Yusuf has been on both the giving and receiving end of the bondage, degradations, and racial slurs often involved in nationalistic fantasies. For the right price, he is willing to do almost anything, save extreme pain, knives, or fecal play. He doesn't mind being called a "dirty Arab"—it's his most common term of endearment, he says—but he balks at the idea of having his face covered during sex. "As if I'm a Palestinian detainee, or a masked Palestinian terrorist... I don't like that. Why? Because I want them to see my eyes. It makes it harder for them to forget I'm human."
"Sexuality is the dark mirror of society. Whatever social or racial taboos a society harbors will inevitably come into play between a sex worker and his client." — Dr. Yoav Santo
Data from the Israeli government prostitution survey suggested Arab male prostitutes make roughly the same income as Jewish male prostitutes, but some of the Arab men said they get business specifically because of their ethnicity. Salah, a 19-year-old Muslim Bedouin who works as a prostitute in south Tel-Aviv, said generally he's picked up on the street.
"A car stops [and] I ask, 'Do you want to fuck?'" he said in a phone interview. If the driver asks if he's Arab, Salah knows the interaction will be about one of two things: "This is either about a man who wants to fuck a young hot guy, or about an Israeli who wants to fuck an Arab."
Salah was born and raised, along with his nine siblings, in a Bedouin village near the Arab city of Nazareth. Even before he realized he was gay, he was "the black sheep of the family," he said. At 17, an older man seduced him. "I didn't want to be gay," Salah said. "I told myself I'm not, but from that day on, I knew that's what I like."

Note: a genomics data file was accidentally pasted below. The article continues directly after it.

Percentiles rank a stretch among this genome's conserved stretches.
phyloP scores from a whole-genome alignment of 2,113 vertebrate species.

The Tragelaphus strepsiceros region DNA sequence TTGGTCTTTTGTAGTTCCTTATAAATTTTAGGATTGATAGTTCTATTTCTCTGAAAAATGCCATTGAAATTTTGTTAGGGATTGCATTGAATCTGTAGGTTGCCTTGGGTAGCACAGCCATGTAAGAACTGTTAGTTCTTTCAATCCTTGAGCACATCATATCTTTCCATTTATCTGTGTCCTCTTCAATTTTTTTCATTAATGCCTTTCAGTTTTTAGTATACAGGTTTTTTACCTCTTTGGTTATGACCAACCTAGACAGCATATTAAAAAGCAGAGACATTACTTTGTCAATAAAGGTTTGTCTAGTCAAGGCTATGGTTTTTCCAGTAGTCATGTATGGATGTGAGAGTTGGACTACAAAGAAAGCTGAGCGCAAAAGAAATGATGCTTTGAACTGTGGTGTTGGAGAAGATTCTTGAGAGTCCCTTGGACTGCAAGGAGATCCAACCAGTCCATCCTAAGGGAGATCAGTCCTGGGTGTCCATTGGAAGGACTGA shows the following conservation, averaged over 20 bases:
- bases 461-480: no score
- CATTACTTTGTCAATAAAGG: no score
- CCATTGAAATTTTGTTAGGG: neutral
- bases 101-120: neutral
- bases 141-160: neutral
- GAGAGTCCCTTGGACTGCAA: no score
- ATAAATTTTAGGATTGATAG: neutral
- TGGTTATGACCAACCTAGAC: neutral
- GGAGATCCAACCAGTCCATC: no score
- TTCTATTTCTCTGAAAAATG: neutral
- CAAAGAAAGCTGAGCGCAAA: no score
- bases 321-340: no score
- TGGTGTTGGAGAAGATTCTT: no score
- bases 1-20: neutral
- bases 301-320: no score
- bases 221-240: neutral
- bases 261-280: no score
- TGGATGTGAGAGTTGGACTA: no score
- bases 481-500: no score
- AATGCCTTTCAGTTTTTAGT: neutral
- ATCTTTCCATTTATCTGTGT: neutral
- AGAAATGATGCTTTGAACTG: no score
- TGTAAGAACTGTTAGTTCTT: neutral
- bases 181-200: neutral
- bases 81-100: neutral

When his conservative Muslim family discovered he was interested in other men, "they tied me up and tried to beat the gay out of me," he said. "It didn't help. The gay wouldn't come out."
Prostitution soon became his bread and butter. He finds clients near the old bus station and a public park called Gan Hachashmal, a popular gay hookup spot. "Men come here, ask me out for a drink, take me to a motel room, end of story," he said. "I have no home, no family, no help. What else is there for me to do?"
Many of the men pursued sex work because they had few other options.
Sami, who grew up in a traditional Muslim family in East Jerusalem, was diagnosed with schizophrenia at age 14. By the time he was 17, he was suicidal. He says a month in a mental institution and some "bad influences" led him to prostitution. "I came with friends to Gan Hahashmal in Tel Aviv," he said, recalling his first time. "They told me 'stand here, a car will come, a man will give you 100, 150 NIS [between $26 and $39]. Then go in the car with him.'"
The experience led him to discover a bisexual identity. He found entertaining men enjoyable, along with the newfound freedom and income the "hobby" offered. Though his family does not know he works intermittently as a prostitute, they were not willing to accept his attraction to men, so sex work became a way for him to express his sexual identity.
When he's with a client, he said, "I get to do anything and everything. Back home, I can't do anything at all."
The last names of the sex workers have been omitted to protect their identities.